Learning Ratings for Digital Media from Common Sense Media
Those of you familiar with Common Sense Media may have heard some buzz in social networks recently about their new Learning Ratings Initiative for Digital Media. For many years now, Common Sense Media has been the go-to source for parents and families to find unbiased ratings and reviews of all types of media, including movies, books, apps, websites, and more. When I was in the classroom, I often consulted their site to help students choose independent reading books or to learn about the new websites kids were visiting.
At the heart of a Common Sense Media review is a close look at appropriateness of the media, with a discussion of content, safety, and accessibility for kids. For the new learning ratings initiative, the website, app, and game reviews include an additional review of the learning potential for kids. As more teachers incorporate digital media into the classroom, I think these reviews could be a fantastic resource for educators.
(Disclaimer: I am actually one of the lucky people who gets to write these reviews.)
As a former teacher, my ability to get a first-hand look at the rigorous review process makes me even more excited about these reviews as a resource for eduactors. The reviews include a discussion of the content and skills that kids could learn when engaged with the media (“What kids can learn”), the learning processes that facilitate the learning (“How kids will learn”), and suggestions for parents on how to extend the learning (“How parents can help”). What can be challenging is that something that is marketed as educational might not have a great learning approach, yet something that was designed for fun could have great potential for learning. The reviewers at Common Sense Media take the time to tease that apart and provide details about what they discover in exploring each app, website, or game.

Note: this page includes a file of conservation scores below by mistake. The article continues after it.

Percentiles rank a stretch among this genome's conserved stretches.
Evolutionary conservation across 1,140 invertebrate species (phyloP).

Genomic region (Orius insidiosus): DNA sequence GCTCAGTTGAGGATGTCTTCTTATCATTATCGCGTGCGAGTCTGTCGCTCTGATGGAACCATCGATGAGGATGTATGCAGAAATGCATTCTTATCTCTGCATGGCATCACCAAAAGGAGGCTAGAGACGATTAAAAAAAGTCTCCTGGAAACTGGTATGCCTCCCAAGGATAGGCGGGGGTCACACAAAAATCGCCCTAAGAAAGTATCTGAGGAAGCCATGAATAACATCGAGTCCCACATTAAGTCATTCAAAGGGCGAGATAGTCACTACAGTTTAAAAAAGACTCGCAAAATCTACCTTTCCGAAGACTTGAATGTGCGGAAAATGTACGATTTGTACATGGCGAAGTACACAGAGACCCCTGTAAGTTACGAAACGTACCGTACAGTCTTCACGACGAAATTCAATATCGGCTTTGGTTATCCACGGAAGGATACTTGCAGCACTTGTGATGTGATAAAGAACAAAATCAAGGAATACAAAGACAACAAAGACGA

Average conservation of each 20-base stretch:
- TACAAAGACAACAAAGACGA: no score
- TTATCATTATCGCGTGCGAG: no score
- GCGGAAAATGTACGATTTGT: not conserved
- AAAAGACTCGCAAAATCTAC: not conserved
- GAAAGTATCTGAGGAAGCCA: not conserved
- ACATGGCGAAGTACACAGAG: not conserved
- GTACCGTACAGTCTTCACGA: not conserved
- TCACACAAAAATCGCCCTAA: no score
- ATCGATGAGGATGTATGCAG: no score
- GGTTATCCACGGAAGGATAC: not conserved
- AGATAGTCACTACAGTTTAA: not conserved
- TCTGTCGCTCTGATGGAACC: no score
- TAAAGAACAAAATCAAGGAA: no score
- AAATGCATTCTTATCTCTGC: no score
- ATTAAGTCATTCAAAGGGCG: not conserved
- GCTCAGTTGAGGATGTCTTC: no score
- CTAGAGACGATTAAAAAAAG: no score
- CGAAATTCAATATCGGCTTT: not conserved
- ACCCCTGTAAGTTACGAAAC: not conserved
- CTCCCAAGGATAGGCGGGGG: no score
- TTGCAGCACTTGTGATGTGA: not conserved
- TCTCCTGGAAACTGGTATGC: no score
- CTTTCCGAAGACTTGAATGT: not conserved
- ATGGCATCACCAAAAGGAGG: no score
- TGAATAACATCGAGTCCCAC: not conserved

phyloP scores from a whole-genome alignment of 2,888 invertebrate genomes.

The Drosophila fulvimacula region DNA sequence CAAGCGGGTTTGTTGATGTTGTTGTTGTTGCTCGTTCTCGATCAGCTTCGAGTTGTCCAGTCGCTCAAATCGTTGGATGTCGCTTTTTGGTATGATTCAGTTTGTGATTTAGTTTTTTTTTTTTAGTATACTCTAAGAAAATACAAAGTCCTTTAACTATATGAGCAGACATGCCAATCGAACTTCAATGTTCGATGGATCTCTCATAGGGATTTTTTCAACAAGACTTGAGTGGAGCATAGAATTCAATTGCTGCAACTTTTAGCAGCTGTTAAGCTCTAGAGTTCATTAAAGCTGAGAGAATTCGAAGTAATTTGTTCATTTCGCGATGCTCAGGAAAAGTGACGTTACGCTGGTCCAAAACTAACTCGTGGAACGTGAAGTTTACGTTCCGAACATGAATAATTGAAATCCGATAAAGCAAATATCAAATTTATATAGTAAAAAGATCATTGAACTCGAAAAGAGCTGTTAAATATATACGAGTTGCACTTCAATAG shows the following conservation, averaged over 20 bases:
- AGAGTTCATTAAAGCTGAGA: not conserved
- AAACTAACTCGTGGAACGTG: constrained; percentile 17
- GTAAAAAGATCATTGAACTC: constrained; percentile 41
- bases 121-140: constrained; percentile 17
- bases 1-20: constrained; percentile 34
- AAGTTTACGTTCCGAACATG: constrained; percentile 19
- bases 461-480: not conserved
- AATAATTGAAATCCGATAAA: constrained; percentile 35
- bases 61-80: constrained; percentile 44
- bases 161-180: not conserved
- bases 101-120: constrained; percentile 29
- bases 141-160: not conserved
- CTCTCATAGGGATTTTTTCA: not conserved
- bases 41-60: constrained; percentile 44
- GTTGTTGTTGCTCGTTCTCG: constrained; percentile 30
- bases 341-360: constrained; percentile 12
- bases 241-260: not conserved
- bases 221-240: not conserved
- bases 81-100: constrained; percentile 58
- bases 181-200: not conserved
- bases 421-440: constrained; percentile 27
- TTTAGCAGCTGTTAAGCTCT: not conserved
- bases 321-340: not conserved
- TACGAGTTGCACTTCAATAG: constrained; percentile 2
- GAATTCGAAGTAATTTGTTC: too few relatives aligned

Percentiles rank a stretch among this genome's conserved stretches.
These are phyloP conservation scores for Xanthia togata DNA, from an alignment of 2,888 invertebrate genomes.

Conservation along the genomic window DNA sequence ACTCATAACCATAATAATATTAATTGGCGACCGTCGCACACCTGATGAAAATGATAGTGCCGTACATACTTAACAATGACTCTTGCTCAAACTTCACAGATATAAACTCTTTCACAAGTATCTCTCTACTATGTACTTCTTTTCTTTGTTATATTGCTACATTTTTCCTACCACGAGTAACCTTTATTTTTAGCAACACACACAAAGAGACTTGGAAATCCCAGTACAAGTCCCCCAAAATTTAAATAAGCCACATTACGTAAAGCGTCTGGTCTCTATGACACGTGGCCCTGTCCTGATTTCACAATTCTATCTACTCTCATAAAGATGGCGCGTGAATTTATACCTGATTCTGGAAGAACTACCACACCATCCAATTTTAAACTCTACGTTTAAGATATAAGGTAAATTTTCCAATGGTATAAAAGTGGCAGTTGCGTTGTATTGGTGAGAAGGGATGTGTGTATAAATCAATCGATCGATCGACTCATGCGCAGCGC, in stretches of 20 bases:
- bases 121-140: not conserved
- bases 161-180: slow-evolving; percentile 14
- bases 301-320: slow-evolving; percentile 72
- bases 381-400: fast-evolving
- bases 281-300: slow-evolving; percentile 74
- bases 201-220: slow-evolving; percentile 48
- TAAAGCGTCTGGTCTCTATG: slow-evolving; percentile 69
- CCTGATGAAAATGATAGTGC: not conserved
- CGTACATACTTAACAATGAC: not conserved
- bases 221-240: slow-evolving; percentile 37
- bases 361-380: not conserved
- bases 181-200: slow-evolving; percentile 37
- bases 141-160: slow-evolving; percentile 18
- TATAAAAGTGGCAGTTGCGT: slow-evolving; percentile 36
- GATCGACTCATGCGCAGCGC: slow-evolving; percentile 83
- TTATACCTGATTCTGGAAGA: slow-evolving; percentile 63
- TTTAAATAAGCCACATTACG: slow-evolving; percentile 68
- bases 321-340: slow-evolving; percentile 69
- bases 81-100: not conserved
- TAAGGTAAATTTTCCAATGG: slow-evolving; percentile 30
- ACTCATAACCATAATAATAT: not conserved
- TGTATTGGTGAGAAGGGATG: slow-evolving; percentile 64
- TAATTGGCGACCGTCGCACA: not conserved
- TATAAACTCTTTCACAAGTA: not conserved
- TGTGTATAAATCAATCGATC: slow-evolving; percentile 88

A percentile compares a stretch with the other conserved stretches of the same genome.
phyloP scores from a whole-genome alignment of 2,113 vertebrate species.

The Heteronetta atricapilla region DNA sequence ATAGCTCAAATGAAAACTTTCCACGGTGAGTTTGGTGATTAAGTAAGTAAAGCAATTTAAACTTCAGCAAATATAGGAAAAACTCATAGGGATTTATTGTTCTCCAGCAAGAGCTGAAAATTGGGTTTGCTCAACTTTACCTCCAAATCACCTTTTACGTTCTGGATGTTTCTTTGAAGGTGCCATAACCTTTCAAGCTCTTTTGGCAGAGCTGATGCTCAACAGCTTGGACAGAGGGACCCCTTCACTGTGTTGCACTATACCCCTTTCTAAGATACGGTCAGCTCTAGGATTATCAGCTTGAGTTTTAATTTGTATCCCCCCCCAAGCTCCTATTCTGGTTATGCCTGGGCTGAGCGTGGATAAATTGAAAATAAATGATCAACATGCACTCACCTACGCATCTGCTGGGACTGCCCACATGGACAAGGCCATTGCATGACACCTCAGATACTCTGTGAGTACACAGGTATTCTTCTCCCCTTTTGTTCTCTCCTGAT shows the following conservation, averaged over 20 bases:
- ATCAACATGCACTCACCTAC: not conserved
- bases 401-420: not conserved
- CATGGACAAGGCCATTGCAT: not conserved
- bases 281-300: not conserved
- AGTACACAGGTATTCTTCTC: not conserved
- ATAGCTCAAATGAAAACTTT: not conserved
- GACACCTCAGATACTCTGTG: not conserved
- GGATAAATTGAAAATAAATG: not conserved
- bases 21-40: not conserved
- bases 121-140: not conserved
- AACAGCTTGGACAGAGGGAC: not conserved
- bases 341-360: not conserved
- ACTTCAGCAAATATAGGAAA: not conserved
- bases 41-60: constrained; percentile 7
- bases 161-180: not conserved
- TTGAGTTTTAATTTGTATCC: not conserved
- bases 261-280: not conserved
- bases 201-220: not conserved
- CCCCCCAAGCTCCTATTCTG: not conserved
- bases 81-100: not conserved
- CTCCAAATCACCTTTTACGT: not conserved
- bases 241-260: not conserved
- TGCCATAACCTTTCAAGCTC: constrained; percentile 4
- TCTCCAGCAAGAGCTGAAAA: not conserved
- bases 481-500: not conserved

Each app, website, and game receives a rating of 0-3. A rating of zero means that Common Sense Media does not recommend the title be used for learning. A one is fair; it’s somewhat engaging with an ok learning approach. A two is good; it has a good learning approach, is pretty engaging, but could use improvements. A three has a great learning approach and is very engaging (and is also pretty rare). Recently reviewed titles that received threes include the new Reading Rainbow app, the learning website Oh Noah!, and the world sim game Sid Meier’s Civilization V: Gods and Kings.
The new ratings portion of the website is still in beta, so I expect it will continue to evolve as it becomes more integrated into the framework of the Common Sense Media website. Currently on the website, you can narrow your search by category (apps, games, websites), subject area (language arts, math, etc.), and skill (creativity, collaboration, etc.). You can read more about how Common Sense Media developed the learning ratings framework in their press release.
Also of interest from Common Sense Media:
Common Sense Media’s Digital Literacy and Citizenship Curriculum